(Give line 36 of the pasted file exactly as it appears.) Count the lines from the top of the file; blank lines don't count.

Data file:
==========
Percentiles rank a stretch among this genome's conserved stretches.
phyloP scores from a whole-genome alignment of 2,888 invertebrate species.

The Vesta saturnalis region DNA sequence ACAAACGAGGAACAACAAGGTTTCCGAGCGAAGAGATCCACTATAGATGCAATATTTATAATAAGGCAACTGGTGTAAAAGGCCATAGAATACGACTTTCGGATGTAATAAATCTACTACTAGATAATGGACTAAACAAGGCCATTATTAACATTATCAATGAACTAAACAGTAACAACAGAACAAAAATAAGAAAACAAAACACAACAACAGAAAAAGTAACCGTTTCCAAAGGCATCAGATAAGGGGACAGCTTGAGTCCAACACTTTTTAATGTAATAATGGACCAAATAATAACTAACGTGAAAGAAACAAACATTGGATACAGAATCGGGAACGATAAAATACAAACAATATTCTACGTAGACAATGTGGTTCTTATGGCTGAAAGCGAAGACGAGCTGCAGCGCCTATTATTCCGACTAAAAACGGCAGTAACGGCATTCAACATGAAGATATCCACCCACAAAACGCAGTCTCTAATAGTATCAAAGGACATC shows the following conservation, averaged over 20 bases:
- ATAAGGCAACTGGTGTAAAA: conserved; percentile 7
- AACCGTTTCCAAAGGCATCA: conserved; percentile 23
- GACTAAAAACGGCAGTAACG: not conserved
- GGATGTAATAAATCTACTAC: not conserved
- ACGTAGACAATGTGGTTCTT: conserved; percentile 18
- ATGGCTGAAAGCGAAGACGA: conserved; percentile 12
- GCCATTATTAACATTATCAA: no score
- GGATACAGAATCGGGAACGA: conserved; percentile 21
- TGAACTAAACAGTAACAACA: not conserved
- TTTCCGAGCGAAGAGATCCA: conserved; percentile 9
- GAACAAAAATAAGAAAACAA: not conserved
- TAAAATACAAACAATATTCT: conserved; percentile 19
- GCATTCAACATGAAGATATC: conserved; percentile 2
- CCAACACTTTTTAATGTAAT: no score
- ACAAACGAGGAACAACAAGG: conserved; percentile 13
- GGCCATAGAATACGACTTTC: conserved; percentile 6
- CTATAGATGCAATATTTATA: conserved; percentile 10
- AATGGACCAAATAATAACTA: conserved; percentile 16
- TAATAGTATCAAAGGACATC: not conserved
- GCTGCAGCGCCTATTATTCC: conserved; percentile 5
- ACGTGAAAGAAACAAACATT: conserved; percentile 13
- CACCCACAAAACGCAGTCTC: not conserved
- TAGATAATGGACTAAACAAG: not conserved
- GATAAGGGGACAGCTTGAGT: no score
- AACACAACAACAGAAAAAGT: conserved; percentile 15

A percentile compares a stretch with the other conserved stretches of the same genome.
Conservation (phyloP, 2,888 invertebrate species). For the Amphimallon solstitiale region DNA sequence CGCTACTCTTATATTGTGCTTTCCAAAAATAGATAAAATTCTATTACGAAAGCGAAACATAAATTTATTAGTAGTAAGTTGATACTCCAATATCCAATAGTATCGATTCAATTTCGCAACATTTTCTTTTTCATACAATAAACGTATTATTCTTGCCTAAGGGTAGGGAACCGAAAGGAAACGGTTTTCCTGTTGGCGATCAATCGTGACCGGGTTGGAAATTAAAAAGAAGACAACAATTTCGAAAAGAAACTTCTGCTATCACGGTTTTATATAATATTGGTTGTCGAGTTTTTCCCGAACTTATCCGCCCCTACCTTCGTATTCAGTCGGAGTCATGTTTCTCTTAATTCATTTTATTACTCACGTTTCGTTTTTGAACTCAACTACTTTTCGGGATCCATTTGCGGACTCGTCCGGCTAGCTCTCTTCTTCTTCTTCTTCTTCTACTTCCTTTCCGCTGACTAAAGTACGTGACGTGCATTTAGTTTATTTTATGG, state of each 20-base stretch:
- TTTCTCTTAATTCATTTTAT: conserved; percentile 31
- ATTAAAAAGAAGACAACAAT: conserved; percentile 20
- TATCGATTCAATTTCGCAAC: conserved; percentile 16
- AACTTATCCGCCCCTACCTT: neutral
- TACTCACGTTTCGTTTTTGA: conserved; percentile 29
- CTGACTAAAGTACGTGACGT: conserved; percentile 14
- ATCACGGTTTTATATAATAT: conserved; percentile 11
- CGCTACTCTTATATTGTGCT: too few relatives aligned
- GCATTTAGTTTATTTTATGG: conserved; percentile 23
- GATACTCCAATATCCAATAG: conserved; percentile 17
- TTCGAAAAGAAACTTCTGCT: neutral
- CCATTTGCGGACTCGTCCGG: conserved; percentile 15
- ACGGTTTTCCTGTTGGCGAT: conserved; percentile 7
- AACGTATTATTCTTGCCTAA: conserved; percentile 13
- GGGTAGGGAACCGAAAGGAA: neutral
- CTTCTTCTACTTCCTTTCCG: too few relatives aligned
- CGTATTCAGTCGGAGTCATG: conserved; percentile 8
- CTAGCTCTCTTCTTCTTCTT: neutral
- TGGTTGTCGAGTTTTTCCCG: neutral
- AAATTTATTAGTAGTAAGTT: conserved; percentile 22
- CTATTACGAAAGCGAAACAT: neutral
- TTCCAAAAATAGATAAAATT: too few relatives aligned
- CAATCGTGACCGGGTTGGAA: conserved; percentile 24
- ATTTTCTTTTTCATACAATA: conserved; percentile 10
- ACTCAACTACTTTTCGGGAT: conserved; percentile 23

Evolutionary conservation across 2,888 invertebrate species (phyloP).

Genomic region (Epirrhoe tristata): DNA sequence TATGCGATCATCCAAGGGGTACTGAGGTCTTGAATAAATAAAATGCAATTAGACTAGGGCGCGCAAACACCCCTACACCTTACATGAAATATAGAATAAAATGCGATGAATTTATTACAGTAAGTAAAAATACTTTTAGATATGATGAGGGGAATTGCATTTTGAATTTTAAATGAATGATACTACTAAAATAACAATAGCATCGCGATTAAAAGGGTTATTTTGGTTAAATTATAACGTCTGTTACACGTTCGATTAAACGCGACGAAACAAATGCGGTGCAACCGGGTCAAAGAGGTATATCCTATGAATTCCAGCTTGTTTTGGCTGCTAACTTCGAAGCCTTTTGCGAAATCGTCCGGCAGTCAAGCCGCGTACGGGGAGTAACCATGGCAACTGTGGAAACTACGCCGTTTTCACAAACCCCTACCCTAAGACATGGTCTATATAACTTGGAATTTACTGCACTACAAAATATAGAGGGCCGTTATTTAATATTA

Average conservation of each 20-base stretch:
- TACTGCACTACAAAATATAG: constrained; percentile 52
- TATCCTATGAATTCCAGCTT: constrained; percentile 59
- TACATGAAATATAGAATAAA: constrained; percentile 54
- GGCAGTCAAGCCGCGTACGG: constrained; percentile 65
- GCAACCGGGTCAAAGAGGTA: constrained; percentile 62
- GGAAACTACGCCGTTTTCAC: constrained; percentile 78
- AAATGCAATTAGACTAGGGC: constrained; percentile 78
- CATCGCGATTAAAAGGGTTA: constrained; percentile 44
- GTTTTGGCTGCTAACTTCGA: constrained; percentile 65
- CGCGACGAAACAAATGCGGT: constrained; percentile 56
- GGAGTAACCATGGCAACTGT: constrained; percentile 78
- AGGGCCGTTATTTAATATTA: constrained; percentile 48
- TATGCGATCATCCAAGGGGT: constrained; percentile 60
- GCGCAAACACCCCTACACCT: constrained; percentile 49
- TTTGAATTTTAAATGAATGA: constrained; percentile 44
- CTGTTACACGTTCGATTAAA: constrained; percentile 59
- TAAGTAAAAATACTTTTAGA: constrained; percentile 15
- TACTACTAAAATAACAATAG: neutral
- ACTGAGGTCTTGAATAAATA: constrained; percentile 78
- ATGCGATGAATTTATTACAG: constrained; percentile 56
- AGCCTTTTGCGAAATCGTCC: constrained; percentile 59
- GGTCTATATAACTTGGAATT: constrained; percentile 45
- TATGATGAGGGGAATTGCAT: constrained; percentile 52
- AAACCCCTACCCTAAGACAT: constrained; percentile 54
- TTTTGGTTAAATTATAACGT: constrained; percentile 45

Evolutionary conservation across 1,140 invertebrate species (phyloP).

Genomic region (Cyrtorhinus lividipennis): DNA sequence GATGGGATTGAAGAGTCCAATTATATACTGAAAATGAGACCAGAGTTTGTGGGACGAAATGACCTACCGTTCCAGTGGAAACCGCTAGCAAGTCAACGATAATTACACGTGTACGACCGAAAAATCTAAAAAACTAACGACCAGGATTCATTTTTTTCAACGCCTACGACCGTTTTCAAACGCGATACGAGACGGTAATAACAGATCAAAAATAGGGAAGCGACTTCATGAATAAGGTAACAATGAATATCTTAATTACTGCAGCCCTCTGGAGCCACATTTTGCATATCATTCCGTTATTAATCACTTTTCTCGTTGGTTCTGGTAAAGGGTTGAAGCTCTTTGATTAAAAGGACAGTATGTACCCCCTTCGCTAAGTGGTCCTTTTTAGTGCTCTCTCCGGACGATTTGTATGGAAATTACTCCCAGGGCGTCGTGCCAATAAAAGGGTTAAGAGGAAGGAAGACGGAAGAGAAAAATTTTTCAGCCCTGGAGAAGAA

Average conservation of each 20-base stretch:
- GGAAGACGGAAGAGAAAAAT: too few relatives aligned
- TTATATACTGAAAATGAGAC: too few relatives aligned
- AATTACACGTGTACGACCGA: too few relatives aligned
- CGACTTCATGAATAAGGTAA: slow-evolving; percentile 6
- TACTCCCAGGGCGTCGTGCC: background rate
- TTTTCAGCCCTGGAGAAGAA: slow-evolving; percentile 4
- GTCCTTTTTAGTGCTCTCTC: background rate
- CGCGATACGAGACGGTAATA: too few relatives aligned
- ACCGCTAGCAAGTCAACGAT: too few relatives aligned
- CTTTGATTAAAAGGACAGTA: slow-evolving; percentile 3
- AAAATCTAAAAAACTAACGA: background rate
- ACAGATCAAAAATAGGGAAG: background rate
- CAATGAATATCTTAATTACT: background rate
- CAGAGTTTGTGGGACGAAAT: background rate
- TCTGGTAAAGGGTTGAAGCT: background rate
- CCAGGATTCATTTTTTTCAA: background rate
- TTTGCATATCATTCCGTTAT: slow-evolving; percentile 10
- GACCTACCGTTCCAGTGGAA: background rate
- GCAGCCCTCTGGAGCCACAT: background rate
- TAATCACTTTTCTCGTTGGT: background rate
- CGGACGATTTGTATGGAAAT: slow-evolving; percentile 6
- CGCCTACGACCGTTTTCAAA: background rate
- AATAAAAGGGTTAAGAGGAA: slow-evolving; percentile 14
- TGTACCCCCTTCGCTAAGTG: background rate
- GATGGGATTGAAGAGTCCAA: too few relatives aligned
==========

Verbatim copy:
- CTGACTAAAGTACGTGACGT: conserved; percentile 14